Internet

The Internet's 25 years and future with open source

open web

What began as ARPANET back in 1969, has become the Internet as we know it today. This year on March 12 marked 25 years of the World Wide Web. It all got started when...

In March 1989 Tim Berners-Lee, a scientist working at CERN, submitted a proposal to develop a radical new way of linking and sharing information over the internet.
(Source: home.web.cern.ch)

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Public schools lack of bandwidth needs attention

networking and open source in schools

The Software & Information Industry Association (SIIA) estimates the US market for pre-K to 12th grade educational software and digital content to be over $7.96 billion USD. Testing and assessment comprise the largest category and a 35% growth rate from last year. » Read more

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Linux Foundation takes one giant step forward with the AllSeen Alliance and the Internet of Things

the Internet of Things

If you read the technology press lately, odds are you already know about the launching of the AllSeen Alliance (a Google News search I just did produced 412 results in a wide range of languages). That's not a surprise, because this is an important and ambitious project. But there's a story behind the story that likely won't get the attention that it deserves, and that's what this blog post is about. (Disclosure: the AllSeen Alliance is a Linux Collaboration Project—the 11th so far—and I assisted in its structuring and launch.) » Read more

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Make something amazing on the web during Mozilla's 2013 Maker Party

Books to learn how to use the web

Think back to the first thing you created on the web. For me, it was making a Geocities homepage when I was a teenager (Hollywood, represent). I was amazed that by writing HTML, I could make images of the Green Bay Packers and my favorite PEZ dispensers appear on a web site with my witty commentary.

My self-taught childhood HTML skills laid the foundation for my life on the web. Instead of merely consuming information online, I was armed at an early age with the basic skills needed to create content myself. » Read more

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Doctor, your patient will see you now

The open source way for healthcare

If doctors can't be as accessible and transparent as the tablet or smartphone that lay in the hands of their patients, they can't expect to gain the respect of those they try to heal.

» Read more

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Reclaiming the Buffalo router with free and open source LibreWRT distro

open wires

I would like to take a few moments to introduce Buffalo, the access point and router which provides network connectivity to portable computers in the Free Software Foundation's office. More specifically, we are using Buffalo WZR-HP-G300NH, which features the free-software-supported Atheros AR9132 chipset with 32MB of flash memory and 64MB of RAM.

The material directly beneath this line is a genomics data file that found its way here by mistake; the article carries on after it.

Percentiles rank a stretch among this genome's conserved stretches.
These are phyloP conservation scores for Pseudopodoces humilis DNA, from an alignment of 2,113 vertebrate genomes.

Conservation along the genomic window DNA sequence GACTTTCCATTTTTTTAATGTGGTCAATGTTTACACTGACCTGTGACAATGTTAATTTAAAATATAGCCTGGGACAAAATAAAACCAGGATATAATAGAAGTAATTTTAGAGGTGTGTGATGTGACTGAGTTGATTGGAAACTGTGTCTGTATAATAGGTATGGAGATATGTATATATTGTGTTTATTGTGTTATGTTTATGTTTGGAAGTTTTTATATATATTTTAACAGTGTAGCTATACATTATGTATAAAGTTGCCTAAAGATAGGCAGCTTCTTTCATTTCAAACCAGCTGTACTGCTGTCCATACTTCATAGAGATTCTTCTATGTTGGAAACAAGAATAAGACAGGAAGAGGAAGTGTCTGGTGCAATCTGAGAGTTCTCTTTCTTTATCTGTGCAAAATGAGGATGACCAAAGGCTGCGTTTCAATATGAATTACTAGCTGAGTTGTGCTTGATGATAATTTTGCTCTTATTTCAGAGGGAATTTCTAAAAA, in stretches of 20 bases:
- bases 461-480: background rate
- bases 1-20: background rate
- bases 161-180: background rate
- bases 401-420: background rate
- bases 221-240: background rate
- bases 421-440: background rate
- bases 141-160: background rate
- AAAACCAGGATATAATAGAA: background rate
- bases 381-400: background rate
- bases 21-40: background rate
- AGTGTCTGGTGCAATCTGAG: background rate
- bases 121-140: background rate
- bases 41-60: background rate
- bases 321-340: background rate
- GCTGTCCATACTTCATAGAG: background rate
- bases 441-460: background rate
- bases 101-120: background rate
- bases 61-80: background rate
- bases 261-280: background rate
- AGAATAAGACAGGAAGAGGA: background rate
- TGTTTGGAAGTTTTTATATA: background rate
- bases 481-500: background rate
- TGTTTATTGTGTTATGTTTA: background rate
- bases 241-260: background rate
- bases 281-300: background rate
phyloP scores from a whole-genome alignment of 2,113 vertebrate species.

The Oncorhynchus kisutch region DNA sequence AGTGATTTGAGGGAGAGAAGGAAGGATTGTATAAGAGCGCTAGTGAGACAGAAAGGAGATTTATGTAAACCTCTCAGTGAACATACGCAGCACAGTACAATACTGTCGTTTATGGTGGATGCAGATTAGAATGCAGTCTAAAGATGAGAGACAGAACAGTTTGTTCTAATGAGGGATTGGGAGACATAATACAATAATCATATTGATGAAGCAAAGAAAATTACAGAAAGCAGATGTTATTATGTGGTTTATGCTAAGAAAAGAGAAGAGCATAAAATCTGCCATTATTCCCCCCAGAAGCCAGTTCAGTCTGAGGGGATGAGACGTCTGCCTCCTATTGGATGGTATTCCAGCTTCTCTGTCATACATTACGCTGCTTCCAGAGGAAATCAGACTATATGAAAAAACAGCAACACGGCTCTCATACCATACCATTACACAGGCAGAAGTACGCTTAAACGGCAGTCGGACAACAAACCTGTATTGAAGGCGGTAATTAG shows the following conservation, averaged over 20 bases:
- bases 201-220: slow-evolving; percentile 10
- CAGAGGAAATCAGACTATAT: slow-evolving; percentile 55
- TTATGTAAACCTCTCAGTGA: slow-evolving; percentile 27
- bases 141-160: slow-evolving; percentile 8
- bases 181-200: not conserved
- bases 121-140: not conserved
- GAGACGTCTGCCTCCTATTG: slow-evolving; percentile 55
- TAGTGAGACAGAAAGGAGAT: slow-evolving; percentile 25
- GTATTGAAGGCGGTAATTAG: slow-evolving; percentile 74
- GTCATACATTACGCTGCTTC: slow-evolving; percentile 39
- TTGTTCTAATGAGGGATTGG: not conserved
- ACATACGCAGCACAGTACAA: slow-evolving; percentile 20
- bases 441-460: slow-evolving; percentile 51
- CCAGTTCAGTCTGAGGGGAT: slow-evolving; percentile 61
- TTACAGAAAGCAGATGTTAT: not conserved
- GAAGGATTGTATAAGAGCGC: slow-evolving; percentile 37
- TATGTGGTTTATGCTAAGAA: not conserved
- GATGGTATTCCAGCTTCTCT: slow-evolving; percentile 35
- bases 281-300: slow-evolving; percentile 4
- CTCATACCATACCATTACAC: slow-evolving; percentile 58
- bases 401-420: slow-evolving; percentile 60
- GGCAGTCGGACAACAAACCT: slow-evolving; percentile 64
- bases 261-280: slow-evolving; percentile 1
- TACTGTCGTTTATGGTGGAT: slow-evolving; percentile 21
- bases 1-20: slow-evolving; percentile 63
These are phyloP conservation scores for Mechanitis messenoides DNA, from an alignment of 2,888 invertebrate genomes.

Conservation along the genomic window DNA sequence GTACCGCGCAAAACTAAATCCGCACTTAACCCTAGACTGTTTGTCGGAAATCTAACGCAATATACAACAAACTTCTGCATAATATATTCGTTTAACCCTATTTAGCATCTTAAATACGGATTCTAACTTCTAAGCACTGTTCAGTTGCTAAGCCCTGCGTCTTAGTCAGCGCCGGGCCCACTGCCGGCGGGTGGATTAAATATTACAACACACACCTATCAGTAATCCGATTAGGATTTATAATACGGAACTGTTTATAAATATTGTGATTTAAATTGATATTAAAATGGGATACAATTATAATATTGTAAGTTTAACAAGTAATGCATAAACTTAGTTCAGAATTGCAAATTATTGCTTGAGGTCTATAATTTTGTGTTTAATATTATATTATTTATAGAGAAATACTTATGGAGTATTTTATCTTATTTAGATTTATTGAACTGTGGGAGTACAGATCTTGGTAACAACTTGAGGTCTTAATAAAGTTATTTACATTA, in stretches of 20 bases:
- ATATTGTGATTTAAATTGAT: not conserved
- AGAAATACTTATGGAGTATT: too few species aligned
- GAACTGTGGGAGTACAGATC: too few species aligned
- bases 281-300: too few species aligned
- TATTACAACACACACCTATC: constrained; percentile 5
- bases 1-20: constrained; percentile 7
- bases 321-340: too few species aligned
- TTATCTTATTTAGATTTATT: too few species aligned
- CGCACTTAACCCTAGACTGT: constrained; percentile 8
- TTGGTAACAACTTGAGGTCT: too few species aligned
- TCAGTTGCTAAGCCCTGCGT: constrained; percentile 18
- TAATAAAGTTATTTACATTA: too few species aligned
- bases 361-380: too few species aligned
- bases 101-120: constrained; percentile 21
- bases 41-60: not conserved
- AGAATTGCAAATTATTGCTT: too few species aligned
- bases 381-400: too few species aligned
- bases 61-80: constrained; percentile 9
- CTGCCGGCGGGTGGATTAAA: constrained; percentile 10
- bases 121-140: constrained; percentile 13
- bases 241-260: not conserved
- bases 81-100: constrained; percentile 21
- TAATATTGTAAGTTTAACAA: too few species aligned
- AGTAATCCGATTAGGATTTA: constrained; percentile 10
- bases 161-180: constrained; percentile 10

» Read more

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Clay Shirky on how the Internet will one day transform government

Government two way

Clay Shirky has done it again. In a fascinating TED Talk, Shirky examines the impact that collaboration tools developed for and by open source communities will have on the way citizens participate in public life and how they can steer the political processes. » Read more

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Five major standards organizations speak out

open data standards

What's going on at the International Telecommunications Union?

Earlier this month, the IEEE, Internet Architecture Board (IAB), Internet Engineering Task Force (IETF), Internet Society, and World Wide Web Consortium (W3C) signed a joint agreement to affirm and adhere to a set of principles that establish what they call The Modern Paradigm for Standards» Read more

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Why collective authorship is awesome for pop culture entertainment

lolcat

What do you think when hearing the term collective authorship? Wikipedia or open source software might first come to mind. These are collaboratively-created products and services that enhance education, technology, and business. You might not be so quick to think of a largely overlooked area where collective authorship is gaining significance: pop culture entertainment. The comedy genre, in particular, is experiencing notable changes because of open thinking, and for the better. » Read more

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Mozilla measures interest in their open source projects using site metrics

wave graph

David Boswell has a couple of interesting posts (here and here) about how he is using metrics to measure how effective Mozilla is at attracting and engaging people who express an interest in helping contribute to the Mozilla mission. » Read more

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